Wrike offers a collaborative work management platform.

Jeffrey Schwartz

January 20, 2021

5 Min Read
Hand pointing at digital depiction of word SaaS in a cloud

Citrix‘s acquisition of Wrike for $2.25 billion, announced Tuesday, seeks to accelerate the company’s transition to SaaS. Citrix CEO David Henshall is betting that Wrike’s collaborative work management (CWM) platform will help extend the Citrix Workspace.

The deal follows a year of accelerated growth of the cloud-based Citrix Workspace, fueled by last year’s COVID-19 pandemic. The sudden shift to remote work hastened customer demand for Citrix’s subscription-based cloud services, the company said. Subscription revenue for the full year topped $1.1 billion, a 71% increase from 2019, Citrix disclosed on Tuesday. Furthermore, SaaS revenues of $574 million in 2020 increased 38% year over year.

Citrix provided the figures in its fourth quarter and full year earnings report, released early to announce the Wrike acquisition. Henshall said remote, or hybrid work environments, are likely to remain permanent, even after social distancing dissipates.


Citrix’s David Henshall

“It’s pretty clear that this idea of hybrid or remote work, or even distributed teams that has been so prevalent throughout the pandemic, is here to stay,” Henshall said during Tuesday’s call with investors to announce the Wrike acquisition. “I think [our] two organizations coming together gives us that ability to do that in a way that is very holistic and very differentiated from anybody else.”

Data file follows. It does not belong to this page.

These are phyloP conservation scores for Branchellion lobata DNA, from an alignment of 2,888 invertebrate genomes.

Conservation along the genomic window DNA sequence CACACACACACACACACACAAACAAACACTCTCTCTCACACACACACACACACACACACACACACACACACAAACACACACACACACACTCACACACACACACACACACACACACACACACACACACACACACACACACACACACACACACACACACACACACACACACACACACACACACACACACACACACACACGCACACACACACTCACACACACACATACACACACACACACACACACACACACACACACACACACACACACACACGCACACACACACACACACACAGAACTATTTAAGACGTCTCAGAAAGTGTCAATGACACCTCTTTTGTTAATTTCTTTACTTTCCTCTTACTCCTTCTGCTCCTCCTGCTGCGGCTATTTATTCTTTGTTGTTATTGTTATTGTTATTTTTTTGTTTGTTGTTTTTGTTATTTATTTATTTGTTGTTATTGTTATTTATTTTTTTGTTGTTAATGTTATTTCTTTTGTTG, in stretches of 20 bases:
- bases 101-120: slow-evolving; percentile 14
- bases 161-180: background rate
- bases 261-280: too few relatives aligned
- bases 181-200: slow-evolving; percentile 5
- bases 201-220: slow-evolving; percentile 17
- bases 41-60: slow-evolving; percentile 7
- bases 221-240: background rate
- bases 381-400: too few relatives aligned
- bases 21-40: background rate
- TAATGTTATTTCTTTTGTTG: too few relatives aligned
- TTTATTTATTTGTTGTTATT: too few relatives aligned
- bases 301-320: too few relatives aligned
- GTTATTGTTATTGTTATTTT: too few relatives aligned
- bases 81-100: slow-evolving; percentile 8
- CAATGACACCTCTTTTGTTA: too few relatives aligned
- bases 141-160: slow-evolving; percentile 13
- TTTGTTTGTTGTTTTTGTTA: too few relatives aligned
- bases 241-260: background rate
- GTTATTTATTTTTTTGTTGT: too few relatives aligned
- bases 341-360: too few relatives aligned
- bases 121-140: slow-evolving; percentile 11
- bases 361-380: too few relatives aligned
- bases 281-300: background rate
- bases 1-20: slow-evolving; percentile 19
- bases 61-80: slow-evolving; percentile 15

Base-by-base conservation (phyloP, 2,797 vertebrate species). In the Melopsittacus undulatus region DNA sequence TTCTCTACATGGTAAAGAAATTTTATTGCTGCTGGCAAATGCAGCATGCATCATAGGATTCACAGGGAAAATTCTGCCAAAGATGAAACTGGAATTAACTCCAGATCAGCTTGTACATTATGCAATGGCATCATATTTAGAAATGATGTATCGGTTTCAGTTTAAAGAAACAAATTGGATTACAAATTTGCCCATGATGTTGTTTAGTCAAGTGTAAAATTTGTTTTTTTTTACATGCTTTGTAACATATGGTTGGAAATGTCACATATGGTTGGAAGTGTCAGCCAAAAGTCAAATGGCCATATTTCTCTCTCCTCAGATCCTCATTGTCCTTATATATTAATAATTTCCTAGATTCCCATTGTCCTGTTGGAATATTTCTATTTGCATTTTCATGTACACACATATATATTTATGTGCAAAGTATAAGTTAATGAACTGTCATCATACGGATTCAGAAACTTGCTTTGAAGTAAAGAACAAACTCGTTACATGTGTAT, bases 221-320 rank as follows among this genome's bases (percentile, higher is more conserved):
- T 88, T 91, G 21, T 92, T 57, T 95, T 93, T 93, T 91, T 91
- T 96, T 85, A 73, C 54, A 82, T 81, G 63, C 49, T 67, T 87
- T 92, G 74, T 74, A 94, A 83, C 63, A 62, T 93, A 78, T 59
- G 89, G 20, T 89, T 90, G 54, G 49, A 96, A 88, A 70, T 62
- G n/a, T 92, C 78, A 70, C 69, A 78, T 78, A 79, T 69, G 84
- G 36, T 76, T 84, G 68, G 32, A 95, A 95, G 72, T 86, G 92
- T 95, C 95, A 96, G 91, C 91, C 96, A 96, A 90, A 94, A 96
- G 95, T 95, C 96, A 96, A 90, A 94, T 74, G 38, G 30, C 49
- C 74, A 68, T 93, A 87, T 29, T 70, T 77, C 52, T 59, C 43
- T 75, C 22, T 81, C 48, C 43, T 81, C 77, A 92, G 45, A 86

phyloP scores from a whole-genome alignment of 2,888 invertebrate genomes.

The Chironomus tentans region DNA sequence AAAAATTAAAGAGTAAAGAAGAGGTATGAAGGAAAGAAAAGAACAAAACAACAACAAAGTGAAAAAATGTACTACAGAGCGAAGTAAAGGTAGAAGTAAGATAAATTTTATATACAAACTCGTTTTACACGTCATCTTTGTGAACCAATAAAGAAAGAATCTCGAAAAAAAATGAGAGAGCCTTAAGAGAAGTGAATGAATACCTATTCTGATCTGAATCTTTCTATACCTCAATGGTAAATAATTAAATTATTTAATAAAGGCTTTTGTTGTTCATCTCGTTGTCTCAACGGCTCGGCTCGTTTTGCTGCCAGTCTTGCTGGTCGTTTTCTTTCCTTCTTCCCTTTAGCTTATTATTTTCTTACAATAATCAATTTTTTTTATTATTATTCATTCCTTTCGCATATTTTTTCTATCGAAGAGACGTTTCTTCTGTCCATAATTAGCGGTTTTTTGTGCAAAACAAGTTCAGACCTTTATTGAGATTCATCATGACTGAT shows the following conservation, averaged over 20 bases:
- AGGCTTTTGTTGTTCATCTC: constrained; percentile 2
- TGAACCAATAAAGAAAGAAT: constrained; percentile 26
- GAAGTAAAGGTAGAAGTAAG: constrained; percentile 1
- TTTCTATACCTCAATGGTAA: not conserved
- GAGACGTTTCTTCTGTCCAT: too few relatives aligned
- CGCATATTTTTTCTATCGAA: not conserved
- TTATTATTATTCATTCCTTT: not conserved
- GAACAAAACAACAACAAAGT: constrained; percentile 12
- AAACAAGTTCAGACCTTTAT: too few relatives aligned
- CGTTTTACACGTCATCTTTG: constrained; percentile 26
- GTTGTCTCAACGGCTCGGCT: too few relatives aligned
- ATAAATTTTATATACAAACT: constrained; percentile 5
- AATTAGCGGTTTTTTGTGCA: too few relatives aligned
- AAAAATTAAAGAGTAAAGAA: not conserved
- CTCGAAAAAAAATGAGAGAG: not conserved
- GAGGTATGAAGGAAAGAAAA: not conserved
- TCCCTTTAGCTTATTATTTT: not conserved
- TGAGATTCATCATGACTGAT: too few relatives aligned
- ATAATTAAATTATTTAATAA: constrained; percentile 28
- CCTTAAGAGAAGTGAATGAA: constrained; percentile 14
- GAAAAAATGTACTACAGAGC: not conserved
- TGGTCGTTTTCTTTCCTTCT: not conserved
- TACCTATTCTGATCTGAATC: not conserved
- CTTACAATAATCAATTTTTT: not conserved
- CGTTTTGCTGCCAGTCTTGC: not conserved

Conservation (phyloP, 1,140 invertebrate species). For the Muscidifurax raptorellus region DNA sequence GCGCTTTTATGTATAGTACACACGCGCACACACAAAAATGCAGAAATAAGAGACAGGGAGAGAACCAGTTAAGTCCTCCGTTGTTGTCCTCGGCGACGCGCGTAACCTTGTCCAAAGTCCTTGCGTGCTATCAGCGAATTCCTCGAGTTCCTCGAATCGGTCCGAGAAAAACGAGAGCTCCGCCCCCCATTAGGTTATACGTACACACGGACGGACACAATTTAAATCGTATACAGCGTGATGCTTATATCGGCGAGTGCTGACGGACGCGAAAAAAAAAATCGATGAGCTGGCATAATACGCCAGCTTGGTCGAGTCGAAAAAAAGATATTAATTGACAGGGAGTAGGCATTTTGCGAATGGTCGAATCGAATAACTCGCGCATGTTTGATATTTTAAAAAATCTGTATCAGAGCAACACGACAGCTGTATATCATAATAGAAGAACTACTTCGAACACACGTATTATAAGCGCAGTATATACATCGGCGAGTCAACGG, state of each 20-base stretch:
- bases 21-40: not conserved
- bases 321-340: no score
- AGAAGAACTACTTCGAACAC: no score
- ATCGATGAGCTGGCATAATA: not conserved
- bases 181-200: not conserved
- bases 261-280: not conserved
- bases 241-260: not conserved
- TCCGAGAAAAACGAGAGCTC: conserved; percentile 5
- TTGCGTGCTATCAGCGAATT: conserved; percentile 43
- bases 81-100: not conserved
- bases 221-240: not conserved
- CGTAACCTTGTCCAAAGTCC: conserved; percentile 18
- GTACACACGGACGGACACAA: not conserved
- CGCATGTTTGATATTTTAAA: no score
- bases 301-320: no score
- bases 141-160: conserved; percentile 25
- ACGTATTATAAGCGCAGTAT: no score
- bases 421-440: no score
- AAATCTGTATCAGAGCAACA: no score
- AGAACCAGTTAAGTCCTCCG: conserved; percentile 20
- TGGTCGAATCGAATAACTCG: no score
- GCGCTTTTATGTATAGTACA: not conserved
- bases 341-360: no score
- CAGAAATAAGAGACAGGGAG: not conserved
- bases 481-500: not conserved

Adding Wrike to the Citrix Cloud portfolio promises to justify customers deploying the digital workspace platform. Also, it will give partners a set of workspace collaboration tools that they can attach and integrate for customers. IDC client virtualization research manager Shannon Kalvar believes Wrike could make the Citrix Workspace more extensible.

“Desktop virtualization-based workspaces are by their nature focused on individual work — what you do, how you do it, what you need to gather,” Kalvar said. “But modern work also requires a focus on collaborative work, both structured through processes, and ad hoc to address emerging needs. The inclusion of Wrike, which has those capabilities and is already a SaaS offering, squares the circle, as it were, and completes Citrix’s offering in ways that would be very difficult for them to achieve on their own. There are always challenges, of course, but the underlying idea is a good one.”

Wrike’s Collaborative Work Management Platform

Wrike describes its SaaS-based CWM as a modern project management and productivity platform designed to help people work more efficiently. The cloud-based platform includes tools to structure, track and report on projects, and for employees to collaborate on any device.

Keep up with the latest channel-impacting mergers and acquisitions in our M&A roundup.

The San Jose company, founded in 2006, has 1,000 employees. Wrike claims it has 20,000 customers worldwide, among them AirBnB, Dell, Este Lauder, Geico, Google, Snowflake, Siemens and Walmart Canada. Over the past two years, Wrike’s SaaS annual recurring revenues (ARR) grew at a 30% CAGR, according to Citrix. Wrike’s unaudited SaaS ARR in 2020 were $140 million. This year, the company projects ARR will fall between $180 million and $190 million.


Wrike’s Andrew Filev